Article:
Otherwise, certainly the stack-and-ignore method is viable… as long as no one minds maneuvering around your stalagmite book piles for a few years until you can find a larger space.
That being said, I thought I’d share my recommended steps for downsizing your book collection.
How to Downsize When You Have Too Many Books
- Gather all the books in a central location.
From the four corners of your apartment gather every living book, two by two, take ’em off the shelves. Dump them in a central spot.
If you’re husband asks what you’re doing, assure him gently, Just doing a little reorganizing. You just keep playing your video game, honey.
2.a. Sort and organize your books.
Satisfy your inner type A and form the following neat piles:
- Classics (The Scarlet Letter. Huckleberry Finn. You know, the oldies but goodies.)
- Non-classics/modern literature (You know… The Hunger Games, or the latest and greatest from The New York Times Bestseller list. If you’re a reader with good taste, this pile will eventually turn into a classic pile if you give it long enough.)
- Books from your college syllabi (i.e. Books you’ll never read again but it makes you look smart to have them.)
- Theology, devotionals, spiritual literature (But if you have any Chicken Soup books, hurry, throw them out! Throw them out!)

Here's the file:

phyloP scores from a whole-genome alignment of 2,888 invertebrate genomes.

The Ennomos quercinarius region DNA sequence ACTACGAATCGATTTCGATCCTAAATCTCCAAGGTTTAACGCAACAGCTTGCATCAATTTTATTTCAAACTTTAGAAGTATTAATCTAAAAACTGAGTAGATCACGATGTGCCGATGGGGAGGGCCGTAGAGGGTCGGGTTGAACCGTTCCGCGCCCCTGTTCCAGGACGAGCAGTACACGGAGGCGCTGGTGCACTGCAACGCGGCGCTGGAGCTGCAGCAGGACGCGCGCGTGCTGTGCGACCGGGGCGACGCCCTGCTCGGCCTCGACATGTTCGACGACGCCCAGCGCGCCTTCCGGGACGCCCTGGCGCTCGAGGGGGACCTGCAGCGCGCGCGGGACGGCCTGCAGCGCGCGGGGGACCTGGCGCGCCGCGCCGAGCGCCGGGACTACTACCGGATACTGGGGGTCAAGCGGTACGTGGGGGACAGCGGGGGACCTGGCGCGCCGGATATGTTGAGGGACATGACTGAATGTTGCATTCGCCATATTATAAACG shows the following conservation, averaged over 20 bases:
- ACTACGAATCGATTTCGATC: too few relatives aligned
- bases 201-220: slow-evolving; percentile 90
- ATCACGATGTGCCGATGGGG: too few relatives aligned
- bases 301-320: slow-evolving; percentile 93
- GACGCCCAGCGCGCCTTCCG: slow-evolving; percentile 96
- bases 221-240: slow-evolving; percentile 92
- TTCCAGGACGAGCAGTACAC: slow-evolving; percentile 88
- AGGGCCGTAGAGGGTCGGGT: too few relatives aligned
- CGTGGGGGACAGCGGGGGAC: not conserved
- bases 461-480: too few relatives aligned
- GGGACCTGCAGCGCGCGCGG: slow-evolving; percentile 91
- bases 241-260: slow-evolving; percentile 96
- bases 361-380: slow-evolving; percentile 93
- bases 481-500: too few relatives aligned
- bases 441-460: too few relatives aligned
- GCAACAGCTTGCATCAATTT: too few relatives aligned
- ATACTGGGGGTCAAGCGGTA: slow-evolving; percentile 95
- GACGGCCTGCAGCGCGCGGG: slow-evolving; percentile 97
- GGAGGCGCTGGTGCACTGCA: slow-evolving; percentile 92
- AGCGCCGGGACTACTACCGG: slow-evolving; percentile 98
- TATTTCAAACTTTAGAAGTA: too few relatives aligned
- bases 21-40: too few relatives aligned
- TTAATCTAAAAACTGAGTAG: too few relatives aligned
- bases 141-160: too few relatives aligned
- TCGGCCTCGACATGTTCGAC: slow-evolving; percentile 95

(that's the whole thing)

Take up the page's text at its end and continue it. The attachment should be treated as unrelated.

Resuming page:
- Memoirs (Speaking of which, which dear friend borrowed You Don’t Look Like Anyone I Know? If you’re reading this, your time is up!!!)
- The inevitable what-is-this-who-gave-this-to-me (This may become your giveaway pile.)
If you get the urge to stop and read, don’t resist. Reacquaint yourself with old friends. But if you’re anything like me, the less you read, the more likely you are to actually downsize.
Otherwise, resist the temptation to justify. You will find yourself saying But I might actually read this. Listen openly to this voice and then question it, look at your calendar, and think about all the books you are still secretly planning to buy even though you know you shouldn’t.
JUST FOR KICKS: If you find a collection of your college poetry in the middle of the poetry section, read some lines (silently!) from your younger self. Laugh at the cheesy ones. Pat yourself on the back if any of it still makes sense.